CASE REPORT

A 24 -year old Caucasian, obese (mean BMI 32.2 kg/m2) male presented with nausea, fatigue and vomiting with a 3-day history of diarrhoea and right flank pain for which he was given non-steroidal anti-inflammatory drugs (NSAIDs). He was then admitted to the nephrology department with rapidly progressive renal insufficiency. The patient had no relevant past medical or family histories.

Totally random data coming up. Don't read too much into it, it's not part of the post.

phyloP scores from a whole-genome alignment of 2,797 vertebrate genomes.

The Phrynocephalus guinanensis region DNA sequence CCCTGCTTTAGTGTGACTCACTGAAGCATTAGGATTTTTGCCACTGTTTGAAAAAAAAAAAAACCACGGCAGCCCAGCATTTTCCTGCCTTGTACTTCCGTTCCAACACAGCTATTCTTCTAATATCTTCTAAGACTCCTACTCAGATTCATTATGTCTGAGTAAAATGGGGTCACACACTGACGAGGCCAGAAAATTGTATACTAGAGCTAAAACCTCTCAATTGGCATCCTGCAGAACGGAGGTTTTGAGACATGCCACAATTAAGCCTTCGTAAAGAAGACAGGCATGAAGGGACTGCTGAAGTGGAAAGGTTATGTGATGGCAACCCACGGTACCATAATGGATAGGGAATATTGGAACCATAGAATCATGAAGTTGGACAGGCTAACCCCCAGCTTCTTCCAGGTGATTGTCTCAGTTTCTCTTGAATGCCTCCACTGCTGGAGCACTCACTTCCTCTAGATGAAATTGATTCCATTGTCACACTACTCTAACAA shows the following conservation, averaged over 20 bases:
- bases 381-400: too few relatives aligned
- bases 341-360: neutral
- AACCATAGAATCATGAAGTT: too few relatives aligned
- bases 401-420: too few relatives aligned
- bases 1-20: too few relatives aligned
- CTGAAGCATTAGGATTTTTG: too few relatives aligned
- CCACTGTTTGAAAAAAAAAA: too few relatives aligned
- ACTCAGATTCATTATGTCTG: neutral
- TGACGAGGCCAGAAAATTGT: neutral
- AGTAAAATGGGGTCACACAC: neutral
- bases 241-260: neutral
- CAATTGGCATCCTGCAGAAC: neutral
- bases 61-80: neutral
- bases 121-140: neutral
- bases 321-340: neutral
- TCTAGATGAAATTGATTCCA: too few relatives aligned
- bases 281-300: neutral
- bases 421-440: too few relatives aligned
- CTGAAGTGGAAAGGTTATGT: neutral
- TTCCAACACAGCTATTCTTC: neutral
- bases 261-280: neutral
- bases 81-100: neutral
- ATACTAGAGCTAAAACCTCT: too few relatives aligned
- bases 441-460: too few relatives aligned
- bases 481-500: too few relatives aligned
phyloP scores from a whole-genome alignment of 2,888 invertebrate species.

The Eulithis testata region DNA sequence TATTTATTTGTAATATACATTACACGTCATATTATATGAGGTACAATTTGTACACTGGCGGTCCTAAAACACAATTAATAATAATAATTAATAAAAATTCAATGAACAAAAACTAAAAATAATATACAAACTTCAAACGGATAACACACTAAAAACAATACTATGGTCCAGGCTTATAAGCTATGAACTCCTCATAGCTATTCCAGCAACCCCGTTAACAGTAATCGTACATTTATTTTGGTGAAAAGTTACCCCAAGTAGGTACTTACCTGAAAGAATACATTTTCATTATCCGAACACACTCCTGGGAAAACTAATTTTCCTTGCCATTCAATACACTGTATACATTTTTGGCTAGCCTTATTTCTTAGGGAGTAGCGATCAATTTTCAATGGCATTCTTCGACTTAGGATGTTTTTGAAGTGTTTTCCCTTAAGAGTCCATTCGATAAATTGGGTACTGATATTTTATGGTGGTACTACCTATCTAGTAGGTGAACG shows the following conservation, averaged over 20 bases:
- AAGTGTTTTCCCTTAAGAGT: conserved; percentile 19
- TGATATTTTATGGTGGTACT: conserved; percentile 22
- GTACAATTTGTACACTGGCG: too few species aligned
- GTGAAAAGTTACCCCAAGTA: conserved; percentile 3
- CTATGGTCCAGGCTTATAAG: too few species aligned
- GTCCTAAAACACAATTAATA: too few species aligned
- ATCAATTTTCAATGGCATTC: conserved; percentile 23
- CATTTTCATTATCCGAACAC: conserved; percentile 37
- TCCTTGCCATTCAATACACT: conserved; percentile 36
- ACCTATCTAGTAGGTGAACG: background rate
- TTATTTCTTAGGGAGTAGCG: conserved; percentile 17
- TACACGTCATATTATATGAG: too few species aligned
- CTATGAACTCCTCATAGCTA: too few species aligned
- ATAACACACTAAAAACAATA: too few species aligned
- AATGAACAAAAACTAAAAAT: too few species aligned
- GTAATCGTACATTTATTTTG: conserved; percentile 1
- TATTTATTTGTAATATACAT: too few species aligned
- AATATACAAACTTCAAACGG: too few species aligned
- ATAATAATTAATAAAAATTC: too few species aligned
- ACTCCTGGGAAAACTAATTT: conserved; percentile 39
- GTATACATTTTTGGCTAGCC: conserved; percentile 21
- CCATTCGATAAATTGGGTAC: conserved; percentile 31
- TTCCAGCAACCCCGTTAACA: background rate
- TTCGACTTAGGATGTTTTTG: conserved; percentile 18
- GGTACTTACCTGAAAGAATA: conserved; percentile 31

On admission he presented normal physical examination and was afebrile and normotensive. Laboratory tests conducted at the hospital showed haemoglobin 12.6g/dL, leucocytes 13300μL, platelet count 455000 μL, blood urea nitrogen of 22mg/dL, serum creatinine 3.55mg/dL, C reactive protein (CPR) 139mg/L, urinalysis with proteins ++, blood + and no dysmorphic erythrocytes or eosinophils. Blood and urine cultures were drawn and he was started on saline 0.9% IV drip and empiric antibiotics (amoxycillin and clavulanic acid) due to fever and elevation of inflammatory laboratory parameters of unknown origin. Afterwards blood and urine bacteriologic cultures from admission revealed to be sterile. Further laboratory tests showed normal serum calcium (9 mg/dL), phosphorus (3.7mg/dL), sodium (135mmol/L), potassium (4mmol/L), chloride (100mmol/L), bicarbonate (25mmol/L), fasting glucose (84mg/dL) and parathyroid hormone (120 pg/mL).